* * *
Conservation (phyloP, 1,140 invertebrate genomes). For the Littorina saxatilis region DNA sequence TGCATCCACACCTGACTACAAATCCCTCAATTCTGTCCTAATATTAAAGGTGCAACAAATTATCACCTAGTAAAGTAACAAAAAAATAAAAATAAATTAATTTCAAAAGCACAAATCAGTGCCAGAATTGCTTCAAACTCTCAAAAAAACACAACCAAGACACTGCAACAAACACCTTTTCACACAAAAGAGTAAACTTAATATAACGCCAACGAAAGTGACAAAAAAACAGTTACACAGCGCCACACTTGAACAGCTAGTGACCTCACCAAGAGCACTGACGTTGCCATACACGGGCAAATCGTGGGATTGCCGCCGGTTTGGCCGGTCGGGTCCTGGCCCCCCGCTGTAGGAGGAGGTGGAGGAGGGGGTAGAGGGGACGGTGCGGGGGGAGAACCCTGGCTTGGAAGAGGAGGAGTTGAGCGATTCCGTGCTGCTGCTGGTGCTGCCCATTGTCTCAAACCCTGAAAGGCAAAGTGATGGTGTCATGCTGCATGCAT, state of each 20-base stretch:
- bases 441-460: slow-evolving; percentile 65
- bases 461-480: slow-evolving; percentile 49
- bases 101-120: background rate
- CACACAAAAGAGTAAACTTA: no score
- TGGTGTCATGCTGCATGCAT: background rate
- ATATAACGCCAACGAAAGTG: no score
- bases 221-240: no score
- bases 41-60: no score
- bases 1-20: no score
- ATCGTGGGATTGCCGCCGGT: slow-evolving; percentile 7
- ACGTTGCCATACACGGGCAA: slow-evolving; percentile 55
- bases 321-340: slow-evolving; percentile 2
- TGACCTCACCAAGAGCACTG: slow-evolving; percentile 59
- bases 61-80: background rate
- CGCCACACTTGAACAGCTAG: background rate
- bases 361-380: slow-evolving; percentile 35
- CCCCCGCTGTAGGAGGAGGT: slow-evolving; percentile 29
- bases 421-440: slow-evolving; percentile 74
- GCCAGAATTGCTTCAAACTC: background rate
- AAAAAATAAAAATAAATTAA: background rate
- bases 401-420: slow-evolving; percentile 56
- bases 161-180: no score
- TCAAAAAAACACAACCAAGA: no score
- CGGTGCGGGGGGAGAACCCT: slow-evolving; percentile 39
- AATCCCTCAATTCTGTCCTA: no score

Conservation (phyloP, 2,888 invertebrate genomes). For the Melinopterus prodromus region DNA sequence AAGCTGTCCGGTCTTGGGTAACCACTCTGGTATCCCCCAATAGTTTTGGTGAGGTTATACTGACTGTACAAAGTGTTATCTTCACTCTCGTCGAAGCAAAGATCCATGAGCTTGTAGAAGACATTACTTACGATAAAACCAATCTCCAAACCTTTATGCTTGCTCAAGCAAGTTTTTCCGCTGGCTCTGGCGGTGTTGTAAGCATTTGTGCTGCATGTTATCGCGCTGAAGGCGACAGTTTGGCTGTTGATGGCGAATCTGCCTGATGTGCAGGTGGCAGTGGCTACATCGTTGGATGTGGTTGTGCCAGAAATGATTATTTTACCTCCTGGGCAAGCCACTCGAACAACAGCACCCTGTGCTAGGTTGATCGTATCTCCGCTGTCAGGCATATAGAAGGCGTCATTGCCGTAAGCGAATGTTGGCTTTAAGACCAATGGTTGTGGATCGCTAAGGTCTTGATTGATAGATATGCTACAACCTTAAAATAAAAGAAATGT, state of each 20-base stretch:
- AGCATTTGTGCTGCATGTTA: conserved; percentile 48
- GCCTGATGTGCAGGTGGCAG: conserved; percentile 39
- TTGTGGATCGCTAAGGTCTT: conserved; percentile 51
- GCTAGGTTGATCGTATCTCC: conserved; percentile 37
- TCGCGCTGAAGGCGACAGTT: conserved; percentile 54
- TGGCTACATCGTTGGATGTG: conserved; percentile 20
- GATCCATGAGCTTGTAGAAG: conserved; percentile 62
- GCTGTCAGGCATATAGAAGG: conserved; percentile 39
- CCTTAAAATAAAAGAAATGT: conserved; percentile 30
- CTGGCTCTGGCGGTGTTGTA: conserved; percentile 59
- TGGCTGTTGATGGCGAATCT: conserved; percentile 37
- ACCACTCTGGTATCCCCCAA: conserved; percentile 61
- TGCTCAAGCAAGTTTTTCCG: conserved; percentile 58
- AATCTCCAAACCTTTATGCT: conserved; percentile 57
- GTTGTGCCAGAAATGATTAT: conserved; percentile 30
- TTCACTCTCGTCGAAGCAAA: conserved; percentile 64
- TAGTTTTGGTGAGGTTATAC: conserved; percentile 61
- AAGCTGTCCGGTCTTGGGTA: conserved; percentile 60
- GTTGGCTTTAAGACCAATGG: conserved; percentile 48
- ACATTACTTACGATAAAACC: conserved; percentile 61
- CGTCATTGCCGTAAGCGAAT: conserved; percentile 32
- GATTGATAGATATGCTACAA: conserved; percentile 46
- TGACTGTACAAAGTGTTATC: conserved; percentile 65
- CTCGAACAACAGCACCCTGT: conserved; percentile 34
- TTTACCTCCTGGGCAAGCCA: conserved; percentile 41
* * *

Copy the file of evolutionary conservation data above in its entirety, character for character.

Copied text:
Conservation (phyloP, 1,140 invertebrate genomes). For the Littorina saxatilis region DNA sequence TGCATCCACACCTGACTACAAATCCCTCAATTCTGTCCTAATATTAAAGGTGCAACAAATTATCACCTAGTAAAGTAACAAAAAAATAAAAATAAATTAATTTCAAAAGCACAAATCAGTGCCAGAATTGCTTCAAACTCTCAAAAAAACACAACCAAGACACTGCAACAAACACCTTTTCACACAAAAGAGTAAACTTAATATAACGCCAACGAAAGTGACAAAAAAACAGTTACACAGCGCCACACTTGAACAGCTAGTGACCTCACCAAGAGCACTGACGTTGCCATACACGGGCAAATCGTGGGATTGCCGCCGGTTTGGCCGGTCGGGTCCTGGCCCCCCGCTGTAGGAGGAGGTGGAGGAGGGGGTAGAGGGGACGGTGCGGGGGGAGAACCCTGGCTTGGAAGAGGAGGAGTTGAGCGATTCCGTGCTGCTGCTGGTGCTGCCCATTGTCTCAAACCCTGAAAGGCAAAGTGATGGTGTCATGCTGCATGCAT, state of each 20-base stretch:
- bases 441-460: slow-evolving; percentile 65
- bases 461-480: slow-evolving; percentile 49
- bases 101-120: background rate
- CACACAAAAGAGTAAACTTA: no score
- TGGTGTCATGCTGCATGCAT: background rate
- ATATAACGCCAACGAAAGTG: no score
- bases 221-240: no score
- bases 41-60: no score
- bases 1-20: no score
- ATCGTGGGATTGCCGCCGGT: slow-evolving; percentile 7
- ACGTTGCCATACACGGGCAA: slow-evolving; percentile 55
- bases 321-340: slow-evolving; percentile 2
- TGACCTCACCAAGAGCACTG: slow-evolving; percentile 59
- bases 61-80: background rate
- CGCCACACTTGAACAGCTAG: background rate
- bases 361-380: slow-evolving; percentile 35
- CCCCCGCTGTAGGAGGAGGT: slow-evolving; percentile 29
- bases 421-440: slow-evolving; percentile 74
- GCCAGAATTGCTTCAAACTC: background rate
- AAAAAATAAAAATAAATTAA: background rate
- bases 401-420: slow-evolving; percentile 56
- bases 161-180: no score
- TCAAAAAAACACAACCAAGA: no score
- CGGTGCGGGGGGAGAACCCT: slow-evolving; percentile 39
- AATCCCTCAATTCTGTCCTA: no score

Conservation (phyloP, 2,888 invertebrate genomes). For the Melinopterus prodromus region DNA sequence AAGCTGTCCGGTCTTGGGTAACCACTCTGGTATCCCCCAATAGTTTTGGTGAGGTTATACTGACTGTACAAAGTGTTATCTTCACTCTCGTCGAAGCAAAGATCCATGAGCTTGTAGAAGACATTACTTACGATAAAACCAATCTCCAAACCTTTATGCTTGCTCAAGCAAGTTTTTCCGCTGGCTCTGGCGGTGTTGTAAGCATTTGTGCTGCATGTTATCGCGCTGAAGGCGACAGTTTGGCTGTTGATGGCGAATCTGCCTGATGTGCAGGTGGCAGTGGCTACATCGTTGGATGTGGTTGTGCCAGAAATGATTATTTTACCTCCTGGGCAAGCCACTCGAACAACAGCACCCTGTGCTAGGTTGATCGTATCTCCGCTGTCAGGCATATAGAAGGCGTCATTGCCGTAAGCGAATGTTGGCTTTAAGACCAATGGTTGTGGATCGCTAAGGTCTTGATTGATAGATATGCTACAACCTTAAAATAAAAGAAATGT, state of each 20-base stretch:
- AGCATTTGTGCTGCATGTTA: conserved; percentile 48
- GCCTGATGTGCAGGTGGCAG: conserved; percentile 39
- TTGTGGATCGCTAAGGTCTT: conserved; percentile 51
- GCTAGGTTGATCGTATCTCC: conserved; percentile 37
- TCGCGCTGAAGGCGACAGTT: conserved; percentile 54
- TGGCTACATCGTTGGATGTG: conserved; percentile 20
- GATCCATGAGCTTGTAGAAG: conserved; percentile 62
- GCTGTCAGGCATATAGAAGG: conserved; percentile 39
- CCTTAAAATAAAAGAAATGT: conserved; percentile 30
- CTGGCTCTGGCGGTGTTGTA: conserved; percentile 59
- TGGCTGTTGATGGCGAATCT: conserved; percentile 37
- ACCACTCTGGTATCCCCCAA: conserved; percentile 61
- TGCTCAAGCAAGTTTTTCCG: conserved; percentile 58
- AATCTCCAAACCTTTATGCT: conserved; percentile 57
- GTTGTGCCAGAAATGATTAT: conserved; percentile 30
- TTCACTCTCGTCGAAGCAAA: conserved; percentile 64
- TAGTTTTGGTGAGGTTATAC: conserved; percentile 61
- AAGCTGTCCGGTCTTGGGTA: conserved; percentile 60
- GTTGGCTTTAAGACCAATGG: conserved; percentile 48
- ACATTACTTACGATAAAACC: conserved; percentile 61
- CGTCATTGCCGTAAGCGAAT: conserved; percentile 32
- GATTGATAGATATGCTACAA: conserved; percentile 46
- TGACTGTACAAAGTGTTATC: conserved; percentile 65
- CTCGAACAACAGCACCCTGT: conserved; percentile 34
- TTTACCTCCTGGGCAAGCCA: conserved; percentile 41